D.E. appeals his adjudication as a delinquent. He asserts the trial court improperly accepted the plea agreement that was not signed by either of his parents. . . . .
. . . .
Indiana law establishes a strict standard for when a juvenile’s rights may be waived:
Any rights guaranteed to the child under the Constitution of the United States, the Constitution of the State of Indiana, or any other law may be waived only:
(1) by counsel retained or appointed to represent the child, if the child knowingly and voluntarily joins with the waiver;
(2) by the child’s custodial parent, guardian, custodian, or guardian ad litem if:
(A) that person knowingly and voluntarily waives the right;
(B) that person has no interest adverse to the child;
(C) meaningful consultation has occurred between that person and the child; and
(D) the child knowingly and voluntarily joins with the waiver.
Ind. Code § 31-32-5-1.
D.E. and his counsel signed the plea agreement. D.E. concedes those signatures satisfy the requirements of the statute, but argues his parents’ “rights were thwarted by the provisions of Ind. Code § 31-32-5-1, which allowed appointed counsel to waive D.E.’s right to a fact-finding adjudication.” (Br. of Appellant at 10.) We cannot agree.
D.E.’s mother was present at every hearing, and his father attended the hearing during which D.E. accepted the plea agreement. Both parents indicated they understood the implications of the waivers in the plea agreement. D.E.’s mother did not approve of the way the State treated D.E. differently than J.S., so she would not sign the plea agreement; however, she never denied D.E.’s guilt or indicated she disagreed with his acceptance of the plea agreement.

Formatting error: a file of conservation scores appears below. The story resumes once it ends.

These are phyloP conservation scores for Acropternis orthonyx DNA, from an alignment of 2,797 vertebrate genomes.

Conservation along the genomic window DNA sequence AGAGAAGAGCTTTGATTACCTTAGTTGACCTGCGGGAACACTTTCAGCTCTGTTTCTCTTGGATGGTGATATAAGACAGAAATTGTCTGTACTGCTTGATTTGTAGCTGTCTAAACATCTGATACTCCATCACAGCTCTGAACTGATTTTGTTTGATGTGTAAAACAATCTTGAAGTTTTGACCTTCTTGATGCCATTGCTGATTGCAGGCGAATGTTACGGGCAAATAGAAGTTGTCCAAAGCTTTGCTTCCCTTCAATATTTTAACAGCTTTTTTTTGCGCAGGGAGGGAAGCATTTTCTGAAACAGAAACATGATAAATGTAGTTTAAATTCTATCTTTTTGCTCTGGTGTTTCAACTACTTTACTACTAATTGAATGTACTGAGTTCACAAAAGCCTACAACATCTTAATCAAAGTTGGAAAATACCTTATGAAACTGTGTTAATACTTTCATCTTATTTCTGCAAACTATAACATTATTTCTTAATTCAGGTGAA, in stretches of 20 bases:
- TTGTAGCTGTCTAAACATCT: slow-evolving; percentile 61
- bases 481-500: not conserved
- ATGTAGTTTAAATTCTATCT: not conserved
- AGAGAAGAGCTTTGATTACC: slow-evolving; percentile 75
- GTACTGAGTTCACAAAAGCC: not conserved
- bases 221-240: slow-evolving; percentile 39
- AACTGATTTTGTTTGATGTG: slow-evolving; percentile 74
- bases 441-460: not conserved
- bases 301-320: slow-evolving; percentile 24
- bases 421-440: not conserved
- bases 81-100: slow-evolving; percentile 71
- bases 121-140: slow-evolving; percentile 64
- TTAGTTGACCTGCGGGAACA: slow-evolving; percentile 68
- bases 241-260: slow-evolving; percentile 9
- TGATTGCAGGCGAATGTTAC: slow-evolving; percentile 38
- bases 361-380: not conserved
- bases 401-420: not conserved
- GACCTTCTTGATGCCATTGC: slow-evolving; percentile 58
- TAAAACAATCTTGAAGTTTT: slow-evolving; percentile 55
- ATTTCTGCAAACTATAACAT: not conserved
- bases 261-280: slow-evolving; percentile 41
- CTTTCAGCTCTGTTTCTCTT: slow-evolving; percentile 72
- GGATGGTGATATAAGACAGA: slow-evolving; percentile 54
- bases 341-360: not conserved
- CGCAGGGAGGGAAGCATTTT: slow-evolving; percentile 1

D.E. also argues he was denied the “opportunity for meaningful consultation with his parents prior to signing the plea agreement in this case.” (Id. at 12) (emphasis in original). He was not. The plea agreement was presented to D.E. on February 7, 2011, and he requested a continuance to consider it. The trial court continued the dispositional hearing until February 9. At the dispositional hearing, neither D.E. nor his parents claimed they had not had an opportunity to discuss the agreement. [Footnote omitted.]
D.E. has not demonstrated the waivers in his plea agreement did not comport with Ind. Code § 31-32-5-1. It is undisputed that D.E. and his counsel signed the plea agreement, which is sufficient to satisfy the statute. D.E. has not alleged he involuntarily or unknowingly entered into the agreement. Accordingly, we affirm the trial court’s acceptance of D.E.’s plea agreement. [Footnote omitted.]
RILEY, J., and NAJAM, J., concur.